Leaving the Yukon

Leaving Dawson City. 
After three months. 
On the shortest day of the year. 

It seemed strange to be leaving after becoming accustomed to the routine of the previous three months. Our thermometer, at The Berton House, was at it lowest since our arrival in late September. Officially, Environment Canada reported Dawson City as the coldest inhabited community on the planet at minus 48. Dawson has been cold all week long, and the coldest place on the planet honours have been going back and forth between Dawson and Mayo (also in the Yukon).

Kathy Webster picked us up, just as she did in the beginning, only this time she dropped us off at the airport for our Air North flight to Whitehorse.

After a long wait (the flight delayed at Old Crow) we made our way onto the tarmac and climbed into a dark cabin, and in spite of the complete lack of light, and frosted spectacles, we eventually found seats. 

Dawson Airport has a small airport, with one gate: Gate 28. It is also not cleared for take offs and landings in the dark, so there was a scramble to get us airborne before the sun slipped away completely. In truth, it looked dark to me.
And so it ended. Our three months in the Yukon. 

More is coming as we journey to Buenos Aires for the next three months. You can follow that adventure, beginning in early January,and more too, at  www.murraychronicles.com


Minus 45

We awoke to a temperature of minus forty-five this morning. The dew point was minus fifty-two.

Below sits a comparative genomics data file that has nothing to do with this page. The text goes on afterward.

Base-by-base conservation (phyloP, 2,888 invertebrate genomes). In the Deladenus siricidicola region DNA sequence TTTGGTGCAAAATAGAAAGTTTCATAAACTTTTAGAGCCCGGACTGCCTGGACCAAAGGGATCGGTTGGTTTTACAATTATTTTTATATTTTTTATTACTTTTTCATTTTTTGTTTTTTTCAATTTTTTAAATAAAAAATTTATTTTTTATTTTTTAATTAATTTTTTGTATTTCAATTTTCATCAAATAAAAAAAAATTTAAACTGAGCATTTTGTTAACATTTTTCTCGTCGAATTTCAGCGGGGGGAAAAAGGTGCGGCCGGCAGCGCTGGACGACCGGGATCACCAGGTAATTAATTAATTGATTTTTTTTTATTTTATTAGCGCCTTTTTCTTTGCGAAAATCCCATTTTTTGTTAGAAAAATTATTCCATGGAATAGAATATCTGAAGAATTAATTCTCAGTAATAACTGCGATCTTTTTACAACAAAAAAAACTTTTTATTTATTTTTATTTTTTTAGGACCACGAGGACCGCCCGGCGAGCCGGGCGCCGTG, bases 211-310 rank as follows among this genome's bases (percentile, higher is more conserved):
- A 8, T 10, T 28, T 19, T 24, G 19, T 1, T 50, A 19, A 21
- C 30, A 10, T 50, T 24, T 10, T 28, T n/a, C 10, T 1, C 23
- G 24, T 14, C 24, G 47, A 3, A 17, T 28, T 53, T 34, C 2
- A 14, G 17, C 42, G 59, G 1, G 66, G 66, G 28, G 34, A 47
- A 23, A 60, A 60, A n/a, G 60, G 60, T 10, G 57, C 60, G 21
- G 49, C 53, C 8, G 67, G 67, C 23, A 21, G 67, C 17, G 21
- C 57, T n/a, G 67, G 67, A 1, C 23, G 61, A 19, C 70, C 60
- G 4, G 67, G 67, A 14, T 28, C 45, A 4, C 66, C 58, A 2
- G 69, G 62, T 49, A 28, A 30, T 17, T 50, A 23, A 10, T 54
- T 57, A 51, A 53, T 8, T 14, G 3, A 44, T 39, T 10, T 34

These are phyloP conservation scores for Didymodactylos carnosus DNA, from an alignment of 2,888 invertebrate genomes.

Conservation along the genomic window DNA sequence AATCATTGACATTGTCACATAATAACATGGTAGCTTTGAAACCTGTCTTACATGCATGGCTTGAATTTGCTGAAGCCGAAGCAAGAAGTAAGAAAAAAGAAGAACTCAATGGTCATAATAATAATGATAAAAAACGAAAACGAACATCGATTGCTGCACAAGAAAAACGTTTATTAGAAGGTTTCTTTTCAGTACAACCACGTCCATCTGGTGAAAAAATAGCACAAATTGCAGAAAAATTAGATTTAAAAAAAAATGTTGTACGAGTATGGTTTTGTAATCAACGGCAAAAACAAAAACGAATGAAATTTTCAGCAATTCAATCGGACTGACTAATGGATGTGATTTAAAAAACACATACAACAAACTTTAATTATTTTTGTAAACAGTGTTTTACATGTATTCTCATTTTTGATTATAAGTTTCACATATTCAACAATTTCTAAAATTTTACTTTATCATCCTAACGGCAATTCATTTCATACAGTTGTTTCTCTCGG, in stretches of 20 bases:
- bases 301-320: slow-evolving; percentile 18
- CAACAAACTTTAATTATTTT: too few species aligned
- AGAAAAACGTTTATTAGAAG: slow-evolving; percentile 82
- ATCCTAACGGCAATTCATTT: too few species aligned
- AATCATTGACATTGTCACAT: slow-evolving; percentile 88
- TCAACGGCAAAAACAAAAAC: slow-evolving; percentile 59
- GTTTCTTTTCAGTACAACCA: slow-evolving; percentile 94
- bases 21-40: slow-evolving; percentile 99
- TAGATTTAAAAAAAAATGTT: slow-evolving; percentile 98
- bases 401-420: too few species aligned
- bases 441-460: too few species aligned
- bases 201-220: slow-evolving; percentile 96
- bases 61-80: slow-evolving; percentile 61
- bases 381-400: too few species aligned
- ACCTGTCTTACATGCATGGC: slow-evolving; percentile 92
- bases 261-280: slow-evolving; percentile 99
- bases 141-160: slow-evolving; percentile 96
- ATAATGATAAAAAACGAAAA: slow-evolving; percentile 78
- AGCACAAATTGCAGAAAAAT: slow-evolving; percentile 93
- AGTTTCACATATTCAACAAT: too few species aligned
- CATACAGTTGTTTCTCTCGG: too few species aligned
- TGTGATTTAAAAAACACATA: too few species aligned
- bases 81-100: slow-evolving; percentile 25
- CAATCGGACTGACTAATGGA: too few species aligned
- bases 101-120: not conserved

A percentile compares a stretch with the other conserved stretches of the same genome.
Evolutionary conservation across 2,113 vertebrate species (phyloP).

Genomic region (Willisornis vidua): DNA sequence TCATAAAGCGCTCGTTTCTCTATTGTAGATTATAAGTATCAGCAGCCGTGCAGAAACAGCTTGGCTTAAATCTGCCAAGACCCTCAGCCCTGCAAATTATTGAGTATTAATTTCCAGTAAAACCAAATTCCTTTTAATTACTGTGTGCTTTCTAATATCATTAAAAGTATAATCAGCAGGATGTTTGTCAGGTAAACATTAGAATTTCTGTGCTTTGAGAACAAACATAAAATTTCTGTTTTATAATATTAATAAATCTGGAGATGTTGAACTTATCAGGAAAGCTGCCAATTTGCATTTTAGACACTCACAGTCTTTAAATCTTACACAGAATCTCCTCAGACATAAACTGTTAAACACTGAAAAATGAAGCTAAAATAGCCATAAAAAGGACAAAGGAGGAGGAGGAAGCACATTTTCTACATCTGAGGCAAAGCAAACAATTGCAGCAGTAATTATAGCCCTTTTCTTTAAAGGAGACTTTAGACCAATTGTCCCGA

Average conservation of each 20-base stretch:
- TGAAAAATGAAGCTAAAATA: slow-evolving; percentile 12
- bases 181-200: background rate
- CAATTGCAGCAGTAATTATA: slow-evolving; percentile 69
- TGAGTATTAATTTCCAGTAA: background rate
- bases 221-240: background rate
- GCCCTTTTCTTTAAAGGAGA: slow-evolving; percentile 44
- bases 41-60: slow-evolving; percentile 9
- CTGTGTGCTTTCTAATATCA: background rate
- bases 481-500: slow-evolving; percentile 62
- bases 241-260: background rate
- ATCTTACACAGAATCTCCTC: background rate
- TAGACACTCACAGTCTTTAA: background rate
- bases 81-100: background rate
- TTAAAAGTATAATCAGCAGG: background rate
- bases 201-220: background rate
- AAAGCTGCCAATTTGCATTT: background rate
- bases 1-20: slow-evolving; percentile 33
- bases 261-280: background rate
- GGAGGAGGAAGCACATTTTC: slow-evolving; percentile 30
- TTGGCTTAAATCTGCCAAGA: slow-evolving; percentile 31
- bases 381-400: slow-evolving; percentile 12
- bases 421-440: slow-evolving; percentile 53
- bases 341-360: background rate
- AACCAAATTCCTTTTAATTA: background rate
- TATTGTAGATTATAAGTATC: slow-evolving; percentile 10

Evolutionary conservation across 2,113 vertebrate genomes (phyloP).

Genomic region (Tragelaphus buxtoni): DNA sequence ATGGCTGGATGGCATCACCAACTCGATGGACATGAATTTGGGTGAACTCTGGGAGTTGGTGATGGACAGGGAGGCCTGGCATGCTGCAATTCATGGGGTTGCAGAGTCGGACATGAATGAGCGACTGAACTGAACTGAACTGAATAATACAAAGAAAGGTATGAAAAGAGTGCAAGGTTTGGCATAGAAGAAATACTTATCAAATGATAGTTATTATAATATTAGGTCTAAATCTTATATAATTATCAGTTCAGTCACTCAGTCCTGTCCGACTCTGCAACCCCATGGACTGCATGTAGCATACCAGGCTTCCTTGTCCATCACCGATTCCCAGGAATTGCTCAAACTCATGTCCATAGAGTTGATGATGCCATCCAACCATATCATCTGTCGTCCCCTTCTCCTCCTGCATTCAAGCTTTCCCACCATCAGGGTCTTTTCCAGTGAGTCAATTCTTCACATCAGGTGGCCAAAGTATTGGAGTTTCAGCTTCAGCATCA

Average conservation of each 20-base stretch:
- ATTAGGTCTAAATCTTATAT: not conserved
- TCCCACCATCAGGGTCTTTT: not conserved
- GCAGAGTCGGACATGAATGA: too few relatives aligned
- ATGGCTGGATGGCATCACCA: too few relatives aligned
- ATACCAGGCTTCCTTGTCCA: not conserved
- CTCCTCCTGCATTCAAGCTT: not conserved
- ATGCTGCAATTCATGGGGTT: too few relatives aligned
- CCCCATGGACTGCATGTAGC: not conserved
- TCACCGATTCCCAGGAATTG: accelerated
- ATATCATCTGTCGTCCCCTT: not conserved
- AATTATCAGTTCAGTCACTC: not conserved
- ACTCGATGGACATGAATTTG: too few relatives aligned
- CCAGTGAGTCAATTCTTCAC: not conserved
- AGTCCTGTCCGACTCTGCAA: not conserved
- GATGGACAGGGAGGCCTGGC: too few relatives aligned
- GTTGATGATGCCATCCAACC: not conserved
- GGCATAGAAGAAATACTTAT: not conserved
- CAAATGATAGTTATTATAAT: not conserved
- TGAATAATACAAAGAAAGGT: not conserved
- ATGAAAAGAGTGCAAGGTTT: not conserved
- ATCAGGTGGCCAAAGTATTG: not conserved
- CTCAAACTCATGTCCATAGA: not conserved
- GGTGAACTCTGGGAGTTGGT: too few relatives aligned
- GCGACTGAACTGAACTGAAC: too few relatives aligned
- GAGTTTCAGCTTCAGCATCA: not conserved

A good day for a walk-about don't you think? Well maybe not, but I went out anyway, at around sunrise: 11:10. 

The town was covered in a thick blanket of ice fog.

The ice fog forms near the ground. The hill to the town's north, or the slide, is getting a wee bit of sun. Visibility in town is limited.

And no, there isn't a Farmers' Market here in the winter. We missed that entirely during our three months in Yukon.

There aren't many people walking around at minus forty-five. This morning, three drivers stopped to offer rides, which is a rather nice thing to do, and not an uncommon thing here in Dawson. 

Four hours later, give or take a few minutes, the sun is setting. 

The official temperature has warmed to minus forty-four.

These photos were taken just outside the Berton House . No second walk-about for me. Not today.


A community concert

Community gatherings are important here in Dawson City, and especially so during the dark and cold days, weeks and months of winter. There are a variety of Open Houses and Dinners; the RCMP, the Library, City Hall, the list goes on.

There are festive concerts too, this one on December 16 featuring a variety of acts and sing-a-longs in aid of supporting a school in Belize. We were there.

The Ice Bridge

Yesterday it was minus thirty-four with a wind chill of forty-two. I decided to walk across the river. 
I've done this before, but not on the official Yukon Highways Ice Bridge.

There isn't all that much too it oddly enough. A four lane highway, on ice. Obviously built to certain standards of course. Or one would hope.The snow is cleared and I suppose they might sand it from time to time. People drive slowly. Even at high noon you can see how much we are in the shadows with a sun low on the horizon.